Immunity to US diplomat to 'erode people's trust'.
ISLAMABAD -- The man whose son was killed as a US diplomat hit a motorcyclist in the capital has informed the Islamabad High Court that absolute immunity of diplomats may defeat citizens' trust in the justice system.
Shahzad Akbar, the counsel for Muhammad Idrees -father of the deceased Ateeq Mir who was killed by the defence and air attache at the US Embassy Colonel Joseph Emmanuel argued on Monday before Justice Aamer Farooq that 'absolute immunity of diplomats may defeat citizens' trust in the justice system.'
In his arguments, the counsel said that if rights of the citizens are not upheld and an innocent person is deprived of his/her life, a chaotic situation arises where the population has no trust in the criminal justice system of that country.
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'Where there is no such trust in any given society,' he said, 'the criminal justice system becomes inadequate.'
Following the arguments, Justice Farooq reserved verdict in the case. Colonel Emmanuel is accused of hitting the motorcyclists at a traffic signal at the intersection of Margalla Road and 7th Avenue at on April 7.
Akbar argued over the terms diplomatic 'immunity' not 'impunity' in light of the Vienna Convention on Diplomatic Relations, 1961. Under the VCDR, he said, diplomats and their families have immunity from the receiving state's civil and administrative jurisdiction but the principle of 'diplomatic immunity' however, cannot signify impunity in the sense that diplomats may be placed above the law of the state.
In order for an accused diplomat to be tried effectively before the courts of their own/parent country, he said, evidence must initially be gathered by investigative agencies of the receiving country which the police authorities in the present case have failed to do.
Akbar said that treaty has to be interpreted in good faith and the principle of diplomatic immunity is not to be used for benefit of individuals. He said that the aim and object of the VCDR states that 'the purpose of such privileges and immunities is not to benefit individuals but to ensure the efficient performance of the functions of diplomatic missions as representing states.'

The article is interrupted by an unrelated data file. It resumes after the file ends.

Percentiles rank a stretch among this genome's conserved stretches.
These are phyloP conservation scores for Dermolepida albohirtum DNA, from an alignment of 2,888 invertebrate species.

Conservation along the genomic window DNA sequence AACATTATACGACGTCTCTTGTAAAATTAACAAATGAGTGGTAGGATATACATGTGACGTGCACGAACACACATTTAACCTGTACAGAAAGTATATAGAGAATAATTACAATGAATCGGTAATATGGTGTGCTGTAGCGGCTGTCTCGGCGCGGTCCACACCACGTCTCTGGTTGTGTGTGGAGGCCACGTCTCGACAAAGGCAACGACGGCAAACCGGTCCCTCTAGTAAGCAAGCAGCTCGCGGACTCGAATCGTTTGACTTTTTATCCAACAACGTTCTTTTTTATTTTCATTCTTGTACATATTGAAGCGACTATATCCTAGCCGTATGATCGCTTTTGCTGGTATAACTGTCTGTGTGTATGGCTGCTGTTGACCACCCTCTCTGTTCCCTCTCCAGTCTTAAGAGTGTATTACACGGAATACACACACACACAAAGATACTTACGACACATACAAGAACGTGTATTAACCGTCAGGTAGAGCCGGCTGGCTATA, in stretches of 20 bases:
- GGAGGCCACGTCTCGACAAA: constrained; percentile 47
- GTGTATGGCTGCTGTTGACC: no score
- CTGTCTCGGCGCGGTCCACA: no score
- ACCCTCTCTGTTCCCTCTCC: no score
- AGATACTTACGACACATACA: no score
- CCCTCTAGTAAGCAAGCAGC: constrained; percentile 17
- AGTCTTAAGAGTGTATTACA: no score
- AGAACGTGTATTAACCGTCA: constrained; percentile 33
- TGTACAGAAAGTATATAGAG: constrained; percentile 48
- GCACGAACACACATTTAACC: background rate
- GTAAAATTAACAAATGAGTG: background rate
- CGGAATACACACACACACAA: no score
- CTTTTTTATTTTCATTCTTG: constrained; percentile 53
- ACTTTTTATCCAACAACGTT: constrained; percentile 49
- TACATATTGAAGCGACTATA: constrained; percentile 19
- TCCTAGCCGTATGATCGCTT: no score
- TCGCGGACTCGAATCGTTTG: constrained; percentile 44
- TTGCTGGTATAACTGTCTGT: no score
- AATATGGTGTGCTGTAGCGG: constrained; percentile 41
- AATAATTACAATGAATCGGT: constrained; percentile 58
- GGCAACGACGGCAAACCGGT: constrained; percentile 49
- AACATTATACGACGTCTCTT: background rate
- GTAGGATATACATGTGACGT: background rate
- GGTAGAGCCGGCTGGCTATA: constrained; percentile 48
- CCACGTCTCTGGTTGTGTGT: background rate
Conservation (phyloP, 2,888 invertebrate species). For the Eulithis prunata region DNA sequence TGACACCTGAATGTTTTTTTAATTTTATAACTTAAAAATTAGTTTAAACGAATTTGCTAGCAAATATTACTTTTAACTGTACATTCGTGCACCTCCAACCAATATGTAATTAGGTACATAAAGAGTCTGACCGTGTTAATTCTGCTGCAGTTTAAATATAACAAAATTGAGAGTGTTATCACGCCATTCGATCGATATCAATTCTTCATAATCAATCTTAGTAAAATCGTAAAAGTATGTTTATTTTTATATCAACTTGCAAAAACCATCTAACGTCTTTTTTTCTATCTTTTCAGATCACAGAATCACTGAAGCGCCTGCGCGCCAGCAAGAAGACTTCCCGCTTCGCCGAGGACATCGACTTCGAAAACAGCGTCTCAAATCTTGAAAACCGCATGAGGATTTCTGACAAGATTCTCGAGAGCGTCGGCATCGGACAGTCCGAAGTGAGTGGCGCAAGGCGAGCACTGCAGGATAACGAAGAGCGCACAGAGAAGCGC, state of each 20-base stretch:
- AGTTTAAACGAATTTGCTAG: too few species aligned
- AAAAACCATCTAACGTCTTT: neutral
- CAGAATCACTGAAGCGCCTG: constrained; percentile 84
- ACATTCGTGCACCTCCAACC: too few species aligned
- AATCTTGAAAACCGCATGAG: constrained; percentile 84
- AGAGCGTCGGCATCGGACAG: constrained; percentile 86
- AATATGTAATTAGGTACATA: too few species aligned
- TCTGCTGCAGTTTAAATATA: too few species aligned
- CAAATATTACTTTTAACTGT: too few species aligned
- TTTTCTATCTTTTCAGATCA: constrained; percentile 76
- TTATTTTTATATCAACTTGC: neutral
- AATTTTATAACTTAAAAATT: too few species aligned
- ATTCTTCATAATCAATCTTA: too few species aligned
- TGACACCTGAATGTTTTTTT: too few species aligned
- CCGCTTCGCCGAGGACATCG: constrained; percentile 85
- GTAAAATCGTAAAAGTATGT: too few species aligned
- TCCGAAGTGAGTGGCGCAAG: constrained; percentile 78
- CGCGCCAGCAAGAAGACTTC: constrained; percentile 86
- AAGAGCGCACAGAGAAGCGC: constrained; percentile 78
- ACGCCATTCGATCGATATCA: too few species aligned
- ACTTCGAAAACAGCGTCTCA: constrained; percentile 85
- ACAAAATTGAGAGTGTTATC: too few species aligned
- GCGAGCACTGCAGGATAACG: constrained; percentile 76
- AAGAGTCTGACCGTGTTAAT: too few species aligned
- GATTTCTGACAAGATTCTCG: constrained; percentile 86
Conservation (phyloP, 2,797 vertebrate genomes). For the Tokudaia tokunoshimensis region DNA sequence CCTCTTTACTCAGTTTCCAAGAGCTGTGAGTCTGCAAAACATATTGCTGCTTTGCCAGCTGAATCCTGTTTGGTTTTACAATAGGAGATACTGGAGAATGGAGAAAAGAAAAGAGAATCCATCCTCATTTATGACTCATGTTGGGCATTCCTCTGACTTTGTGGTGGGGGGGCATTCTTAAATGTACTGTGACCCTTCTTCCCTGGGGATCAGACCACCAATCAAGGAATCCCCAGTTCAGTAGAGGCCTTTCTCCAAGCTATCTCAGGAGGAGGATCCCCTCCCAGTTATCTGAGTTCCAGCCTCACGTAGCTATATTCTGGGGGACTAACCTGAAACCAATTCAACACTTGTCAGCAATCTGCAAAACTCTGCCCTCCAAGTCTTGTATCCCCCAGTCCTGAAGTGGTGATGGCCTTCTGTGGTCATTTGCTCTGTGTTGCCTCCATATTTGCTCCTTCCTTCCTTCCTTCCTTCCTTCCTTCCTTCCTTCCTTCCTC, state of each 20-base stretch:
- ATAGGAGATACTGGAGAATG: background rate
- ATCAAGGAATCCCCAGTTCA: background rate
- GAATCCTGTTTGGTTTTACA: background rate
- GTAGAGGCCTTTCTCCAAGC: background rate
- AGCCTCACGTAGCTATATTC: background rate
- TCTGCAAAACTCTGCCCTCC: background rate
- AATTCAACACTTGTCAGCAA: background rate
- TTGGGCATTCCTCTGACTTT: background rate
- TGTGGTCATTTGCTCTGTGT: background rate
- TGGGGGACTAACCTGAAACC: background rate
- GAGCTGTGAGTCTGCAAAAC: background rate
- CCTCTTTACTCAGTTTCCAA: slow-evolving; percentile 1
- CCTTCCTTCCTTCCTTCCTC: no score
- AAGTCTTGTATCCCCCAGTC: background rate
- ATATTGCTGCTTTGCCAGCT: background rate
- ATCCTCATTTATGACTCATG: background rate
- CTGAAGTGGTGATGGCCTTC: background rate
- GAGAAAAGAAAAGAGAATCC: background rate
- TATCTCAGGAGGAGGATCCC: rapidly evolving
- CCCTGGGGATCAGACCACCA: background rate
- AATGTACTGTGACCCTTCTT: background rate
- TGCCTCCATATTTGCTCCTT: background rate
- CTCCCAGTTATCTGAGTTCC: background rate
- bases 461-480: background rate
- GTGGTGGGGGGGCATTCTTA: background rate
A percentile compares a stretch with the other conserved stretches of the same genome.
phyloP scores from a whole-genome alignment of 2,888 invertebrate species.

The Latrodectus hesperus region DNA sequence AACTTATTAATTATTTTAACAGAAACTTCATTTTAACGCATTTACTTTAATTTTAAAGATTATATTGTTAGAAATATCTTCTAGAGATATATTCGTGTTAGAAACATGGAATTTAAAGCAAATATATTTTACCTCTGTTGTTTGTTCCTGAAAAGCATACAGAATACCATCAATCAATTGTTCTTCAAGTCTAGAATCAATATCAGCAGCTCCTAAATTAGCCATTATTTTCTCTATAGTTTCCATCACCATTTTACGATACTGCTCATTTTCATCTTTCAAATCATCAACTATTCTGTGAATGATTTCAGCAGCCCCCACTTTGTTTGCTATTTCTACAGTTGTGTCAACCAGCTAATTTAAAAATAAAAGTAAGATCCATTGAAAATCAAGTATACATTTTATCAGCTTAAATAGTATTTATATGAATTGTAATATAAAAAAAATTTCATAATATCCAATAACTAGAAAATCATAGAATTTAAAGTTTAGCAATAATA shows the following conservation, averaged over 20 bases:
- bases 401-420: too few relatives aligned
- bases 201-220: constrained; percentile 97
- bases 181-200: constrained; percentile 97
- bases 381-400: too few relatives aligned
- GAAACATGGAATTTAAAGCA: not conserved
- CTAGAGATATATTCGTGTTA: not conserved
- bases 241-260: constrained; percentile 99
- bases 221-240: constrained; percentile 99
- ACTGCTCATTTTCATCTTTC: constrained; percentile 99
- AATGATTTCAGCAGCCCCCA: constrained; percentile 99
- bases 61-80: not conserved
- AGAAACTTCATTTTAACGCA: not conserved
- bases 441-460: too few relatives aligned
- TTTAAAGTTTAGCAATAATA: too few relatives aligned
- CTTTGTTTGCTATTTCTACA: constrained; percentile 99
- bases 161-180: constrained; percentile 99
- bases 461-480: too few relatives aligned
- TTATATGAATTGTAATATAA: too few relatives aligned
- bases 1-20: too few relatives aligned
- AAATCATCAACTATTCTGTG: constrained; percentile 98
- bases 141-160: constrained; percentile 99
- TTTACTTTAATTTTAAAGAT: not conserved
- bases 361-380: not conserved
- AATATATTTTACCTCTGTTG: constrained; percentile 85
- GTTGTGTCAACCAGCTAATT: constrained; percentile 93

He explained that a diplomatic agent may not be arrested or detained in any circumstances whatsoever, he is not exempt from the obligation to obey local law and is subject to obeying the domestic laws of the receiving state as this will only enhance the efficient performance of diplomatic missions.
Furthermore, he expressed such a blatant disregard of the laws and lives of citizens of a receiving state by a diplomat cannot be accorded immunity if rule of law is to be maintained.
He maintained that bar from 'criminal jurisdiction' does not include investigation as there is no bar from investigation under the VCDR, 1961. He added that bar on prosecution only procedural under the Diplomatic Immunities and Consular Privileges Act, 1972.
Akbar argued that the immunity cannot be construed to be absolute as it not only violates several fundamental rights of the citizens of Pakistan but is also in violation of the true spirit of the VCDR, 1961.
Frequently, he said, immunity is understood to mean pardon, total exoneration, or total release from the responsibility to comply with the law.
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In actuality, he added, immunity is simply a legal barrier which precludes Pakistani courts from exercising jurisdiction over cases against persons who enjoy it and in no way releases such persons from the duty, embodied in international law, to respect the laws and regulations of Pakistan.
The petitioner asserted that the privileges and immunities of diplomatic agents do not exempt these diplomatic agents from the duty to respect the laws and regulations of the receiving states except where these laws make a specific exception in their favour.
He also pointed out the failure of investigators to subject the accused person to a 'breath test' or to collect his blood sample or urine sample which would provide conclusive evidence about whether he was driving while drunk whenever the accused is tried, in Pakistan or the US Diplomats are exempted from prosecution and criminal jurisdiction, however, inserting a diplomat's name on the ECL has not been prohibited.
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|Publication:||The Express Tribune (Karachi, Pakistan)|
|Date:||May 8, 2018|
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